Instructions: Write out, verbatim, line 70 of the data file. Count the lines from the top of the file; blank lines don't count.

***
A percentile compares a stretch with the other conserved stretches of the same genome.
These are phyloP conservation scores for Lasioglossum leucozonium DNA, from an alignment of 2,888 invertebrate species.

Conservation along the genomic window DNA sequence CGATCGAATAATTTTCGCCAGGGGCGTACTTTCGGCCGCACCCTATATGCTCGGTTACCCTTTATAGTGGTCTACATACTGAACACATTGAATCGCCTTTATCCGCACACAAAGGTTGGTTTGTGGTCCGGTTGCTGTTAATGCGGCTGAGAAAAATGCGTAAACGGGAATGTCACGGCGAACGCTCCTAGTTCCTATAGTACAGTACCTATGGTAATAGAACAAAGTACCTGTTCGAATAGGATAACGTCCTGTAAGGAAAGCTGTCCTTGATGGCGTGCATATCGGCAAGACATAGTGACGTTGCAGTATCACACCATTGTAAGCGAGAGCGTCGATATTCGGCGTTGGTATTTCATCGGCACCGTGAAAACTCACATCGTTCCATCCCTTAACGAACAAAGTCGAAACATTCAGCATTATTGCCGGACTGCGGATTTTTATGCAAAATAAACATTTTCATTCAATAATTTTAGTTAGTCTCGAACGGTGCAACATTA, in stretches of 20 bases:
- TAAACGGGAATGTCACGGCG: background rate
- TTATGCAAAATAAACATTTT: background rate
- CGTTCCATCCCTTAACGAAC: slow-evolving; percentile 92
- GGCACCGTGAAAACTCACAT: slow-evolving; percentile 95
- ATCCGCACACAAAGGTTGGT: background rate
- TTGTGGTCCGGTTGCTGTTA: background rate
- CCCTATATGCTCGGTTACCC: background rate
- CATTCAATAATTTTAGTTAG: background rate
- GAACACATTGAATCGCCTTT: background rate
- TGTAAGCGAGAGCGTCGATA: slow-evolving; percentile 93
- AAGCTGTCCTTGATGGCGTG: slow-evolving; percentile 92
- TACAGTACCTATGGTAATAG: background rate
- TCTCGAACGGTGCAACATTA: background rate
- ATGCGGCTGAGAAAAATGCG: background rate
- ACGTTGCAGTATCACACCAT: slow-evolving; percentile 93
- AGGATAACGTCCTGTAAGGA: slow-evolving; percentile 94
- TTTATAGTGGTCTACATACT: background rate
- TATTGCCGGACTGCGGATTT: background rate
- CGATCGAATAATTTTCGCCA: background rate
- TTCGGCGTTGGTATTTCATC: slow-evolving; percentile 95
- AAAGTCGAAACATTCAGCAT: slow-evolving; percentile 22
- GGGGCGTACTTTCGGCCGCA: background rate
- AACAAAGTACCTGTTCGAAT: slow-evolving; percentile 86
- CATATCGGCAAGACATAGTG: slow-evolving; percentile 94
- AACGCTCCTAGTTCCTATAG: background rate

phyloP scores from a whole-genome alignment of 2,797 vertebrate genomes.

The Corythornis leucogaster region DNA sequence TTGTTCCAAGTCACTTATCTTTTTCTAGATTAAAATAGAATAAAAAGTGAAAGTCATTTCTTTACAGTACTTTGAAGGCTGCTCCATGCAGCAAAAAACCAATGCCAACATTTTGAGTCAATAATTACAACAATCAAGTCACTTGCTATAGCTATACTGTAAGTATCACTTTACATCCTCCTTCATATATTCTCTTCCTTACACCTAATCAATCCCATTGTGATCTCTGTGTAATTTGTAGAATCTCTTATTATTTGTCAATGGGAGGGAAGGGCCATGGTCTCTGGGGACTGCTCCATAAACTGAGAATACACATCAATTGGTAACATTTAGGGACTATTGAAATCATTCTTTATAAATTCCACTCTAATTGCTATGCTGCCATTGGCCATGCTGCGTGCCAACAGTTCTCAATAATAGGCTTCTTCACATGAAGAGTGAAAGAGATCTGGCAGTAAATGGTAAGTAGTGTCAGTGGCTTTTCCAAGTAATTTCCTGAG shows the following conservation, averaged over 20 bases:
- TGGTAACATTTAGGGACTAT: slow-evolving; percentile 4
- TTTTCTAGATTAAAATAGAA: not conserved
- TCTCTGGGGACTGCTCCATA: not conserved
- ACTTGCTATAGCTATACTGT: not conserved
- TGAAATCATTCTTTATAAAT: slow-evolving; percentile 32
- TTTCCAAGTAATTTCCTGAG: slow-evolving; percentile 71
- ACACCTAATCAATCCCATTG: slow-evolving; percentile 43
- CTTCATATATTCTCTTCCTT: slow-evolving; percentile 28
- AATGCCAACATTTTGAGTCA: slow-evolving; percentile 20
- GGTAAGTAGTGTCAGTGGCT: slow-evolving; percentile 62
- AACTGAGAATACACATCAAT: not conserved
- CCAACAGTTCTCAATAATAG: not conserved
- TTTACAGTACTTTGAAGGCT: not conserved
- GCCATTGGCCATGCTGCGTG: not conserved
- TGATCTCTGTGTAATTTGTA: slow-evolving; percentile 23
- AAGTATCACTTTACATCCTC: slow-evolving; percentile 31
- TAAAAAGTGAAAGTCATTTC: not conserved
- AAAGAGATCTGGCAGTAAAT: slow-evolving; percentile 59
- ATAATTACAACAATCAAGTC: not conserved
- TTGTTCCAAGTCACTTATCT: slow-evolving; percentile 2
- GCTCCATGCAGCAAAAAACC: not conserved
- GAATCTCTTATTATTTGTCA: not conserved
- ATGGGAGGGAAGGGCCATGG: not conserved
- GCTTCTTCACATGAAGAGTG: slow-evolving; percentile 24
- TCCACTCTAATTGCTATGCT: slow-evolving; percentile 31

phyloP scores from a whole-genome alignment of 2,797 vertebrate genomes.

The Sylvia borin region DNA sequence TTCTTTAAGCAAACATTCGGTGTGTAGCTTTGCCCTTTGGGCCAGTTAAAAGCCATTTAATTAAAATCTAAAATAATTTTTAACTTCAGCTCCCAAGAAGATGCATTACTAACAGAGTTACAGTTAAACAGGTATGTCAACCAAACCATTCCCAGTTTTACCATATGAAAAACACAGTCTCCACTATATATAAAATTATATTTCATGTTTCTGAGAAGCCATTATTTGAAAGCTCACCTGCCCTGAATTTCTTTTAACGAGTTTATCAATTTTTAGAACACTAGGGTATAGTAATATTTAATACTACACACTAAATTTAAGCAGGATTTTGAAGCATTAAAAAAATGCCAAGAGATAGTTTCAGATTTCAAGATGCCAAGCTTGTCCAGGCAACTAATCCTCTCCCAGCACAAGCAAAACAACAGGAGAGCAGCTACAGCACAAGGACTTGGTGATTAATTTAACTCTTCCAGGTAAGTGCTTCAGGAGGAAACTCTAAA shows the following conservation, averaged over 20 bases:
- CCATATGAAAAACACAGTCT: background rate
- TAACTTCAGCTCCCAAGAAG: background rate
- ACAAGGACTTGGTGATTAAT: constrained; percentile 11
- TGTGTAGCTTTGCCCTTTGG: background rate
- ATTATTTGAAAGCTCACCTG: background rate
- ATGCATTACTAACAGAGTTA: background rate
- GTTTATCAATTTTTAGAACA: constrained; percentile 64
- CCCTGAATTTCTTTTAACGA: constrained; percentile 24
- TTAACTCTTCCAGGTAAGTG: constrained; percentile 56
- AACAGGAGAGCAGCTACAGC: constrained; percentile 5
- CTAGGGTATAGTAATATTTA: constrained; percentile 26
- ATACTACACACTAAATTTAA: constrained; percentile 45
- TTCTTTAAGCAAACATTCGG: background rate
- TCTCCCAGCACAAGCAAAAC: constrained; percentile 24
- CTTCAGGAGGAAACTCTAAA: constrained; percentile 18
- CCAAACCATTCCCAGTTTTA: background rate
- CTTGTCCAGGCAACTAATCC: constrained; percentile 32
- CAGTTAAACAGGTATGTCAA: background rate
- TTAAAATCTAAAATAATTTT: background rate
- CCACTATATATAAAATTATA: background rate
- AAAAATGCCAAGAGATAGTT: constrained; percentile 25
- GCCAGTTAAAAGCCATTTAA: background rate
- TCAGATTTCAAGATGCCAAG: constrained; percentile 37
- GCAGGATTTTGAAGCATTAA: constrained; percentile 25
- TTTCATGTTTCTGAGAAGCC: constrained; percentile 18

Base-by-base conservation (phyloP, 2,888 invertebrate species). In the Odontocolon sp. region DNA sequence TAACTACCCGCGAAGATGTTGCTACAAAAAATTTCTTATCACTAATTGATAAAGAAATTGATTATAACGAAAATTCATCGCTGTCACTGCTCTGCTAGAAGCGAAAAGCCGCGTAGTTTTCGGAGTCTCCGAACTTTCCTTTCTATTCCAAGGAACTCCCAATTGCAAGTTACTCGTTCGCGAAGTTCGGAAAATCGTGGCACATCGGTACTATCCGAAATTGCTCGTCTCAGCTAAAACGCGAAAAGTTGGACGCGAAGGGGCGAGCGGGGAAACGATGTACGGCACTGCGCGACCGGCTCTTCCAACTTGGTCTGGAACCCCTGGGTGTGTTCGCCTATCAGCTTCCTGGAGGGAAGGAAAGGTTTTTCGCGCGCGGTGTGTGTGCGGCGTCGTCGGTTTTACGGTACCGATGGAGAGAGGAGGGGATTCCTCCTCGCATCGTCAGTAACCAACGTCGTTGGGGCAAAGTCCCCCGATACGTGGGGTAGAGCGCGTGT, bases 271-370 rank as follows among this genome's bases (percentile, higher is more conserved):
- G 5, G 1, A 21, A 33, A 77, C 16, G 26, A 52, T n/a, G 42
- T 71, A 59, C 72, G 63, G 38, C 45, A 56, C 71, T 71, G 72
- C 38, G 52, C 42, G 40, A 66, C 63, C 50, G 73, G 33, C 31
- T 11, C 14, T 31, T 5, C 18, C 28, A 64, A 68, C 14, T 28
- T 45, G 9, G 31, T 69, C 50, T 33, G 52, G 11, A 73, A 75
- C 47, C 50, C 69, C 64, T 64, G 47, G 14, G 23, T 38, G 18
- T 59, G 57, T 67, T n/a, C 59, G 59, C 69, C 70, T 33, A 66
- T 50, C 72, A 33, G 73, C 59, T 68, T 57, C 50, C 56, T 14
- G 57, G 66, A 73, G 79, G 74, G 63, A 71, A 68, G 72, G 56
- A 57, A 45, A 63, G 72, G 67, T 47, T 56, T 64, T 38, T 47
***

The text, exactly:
- TTCTTTAAGCAAACATTCGG: background rate